From Signia comes their new Nx line, featuring their OVP™ (Own Voice Processing) that uses the latest in digital technology to create the most natural sound of your own voice that a hearing aid can offer. A separate and independent computer processer is dedicated to dealing with the hearing aid user’s own voice, while the Sound Clarity processer excels at providing a normal sound experience in all locations by handling the sounds other than the user’s voice.

The Nx line also features long-lasting batteries due to their excellent energy efficiency, the myControl App for remote control, and the myHearing App that includes product support and the ability to create a direct virtual connection with your hearing care provider.

When More Than a Hearing Aid Is Needed

For most people, a modern hearing aid is enough to compensate for any hearing issues that are present. But for some people — or in some situations — additional assistive listening devices (ALDs) might be needed.

Here are some of the most common types of ALDs that may help you with hearing difficulties that your hearing aid can’t deal with on its own.

A personal amplifier is just what it sounds like. A small, easily transportable amplifier with a microphone and that boosts volume. They aren’t really for crowded situations, but rather work well for one-on-one conversations. Usually, the other person in the conversation clips the mic to themselves — like newscasters — and is able to speak in their normal voice, while the amplifier makes them easier to hear.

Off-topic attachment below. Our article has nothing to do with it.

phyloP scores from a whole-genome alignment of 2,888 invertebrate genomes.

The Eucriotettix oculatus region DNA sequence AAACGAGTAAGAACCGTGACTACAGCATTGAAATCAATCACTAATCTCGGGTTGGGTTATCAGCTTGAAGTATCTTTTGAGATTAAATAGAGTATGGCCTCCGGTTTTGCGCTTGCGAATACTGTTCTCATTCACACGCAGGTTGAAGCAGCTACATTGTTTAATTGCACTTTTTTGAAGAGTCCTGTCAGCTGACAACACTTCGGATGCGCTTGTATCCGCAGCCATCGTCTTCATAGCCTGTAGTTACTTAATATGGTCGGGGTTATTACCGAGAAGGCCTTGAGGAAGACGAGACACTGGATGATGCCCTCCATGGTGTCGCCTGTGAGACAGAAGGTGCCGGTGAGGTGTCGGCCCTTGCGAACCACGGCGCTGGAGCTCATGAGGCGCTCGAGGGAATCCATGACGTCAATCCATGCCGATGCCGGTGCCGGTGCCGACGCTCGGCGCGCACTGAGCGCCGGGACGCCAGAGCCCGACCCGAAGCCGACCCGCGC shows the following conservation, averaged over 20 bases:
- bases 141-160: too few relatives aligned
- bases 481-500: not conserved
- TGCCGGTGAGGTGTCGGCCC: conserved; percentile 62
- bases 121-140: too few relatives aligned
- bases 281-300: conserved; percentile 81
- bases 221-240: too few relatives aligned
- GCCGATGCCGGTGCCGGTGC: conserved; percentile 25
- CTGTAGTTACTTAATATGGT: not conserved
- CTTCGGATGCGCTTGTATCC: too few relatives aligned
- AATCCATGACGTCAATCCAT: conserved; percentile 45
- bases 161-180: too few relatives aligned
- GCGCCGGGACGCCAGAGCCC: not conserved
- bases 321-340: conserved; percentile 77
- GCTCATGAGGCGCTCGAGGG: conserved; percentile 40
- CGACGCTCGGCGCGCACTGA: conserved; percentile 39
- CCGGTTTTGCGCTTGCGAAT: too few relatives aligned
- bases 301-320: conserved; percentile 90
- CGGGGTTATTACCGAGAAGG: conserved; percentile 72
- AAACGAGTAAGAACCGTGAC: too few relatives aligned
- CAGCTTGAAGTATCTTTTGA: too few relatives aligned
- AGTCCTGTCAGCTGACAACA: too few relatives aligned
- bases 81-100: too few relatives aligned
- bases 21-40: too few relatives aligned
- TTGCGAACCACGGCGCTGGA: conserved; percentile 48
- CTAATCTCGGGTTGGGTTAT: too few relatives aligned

A more flexible device better suited for more complex situations is an FM system. It’s simply a transmitter system that uses the FM radio spectrum to bring sounds to the listener. As with an amplifier system, the speaker is “mic’d up” and what they’re saying — or playing on an instrument — is broadcast in a very localized area.

An infrared ALD works in much the same way, only instead of wavelengths in the radio spectrum transmitting sound the light wave spectrum is utilized. These systems tend to be used in very specific situations. Their weakness is that sunlight can interfere with them and infrared systems can’t pass through solid objects like walls. But that is also one of their strengths, since they provide a level of privacy that FM transmitters cannot.

Finally, induction loop systems use electromagnetic fields to get amplified sound to the end user. They are very versatile systems that are becoming more common in public spaces, such as schools, concert halls, and stadiums. Basically, a loop of wire is placed in an area and powered up, creating a magnetic field that any receiver — including many hearing aids — can pick up a signal from. They are slowly becoming common, much like wheelchair access ramps did years ago.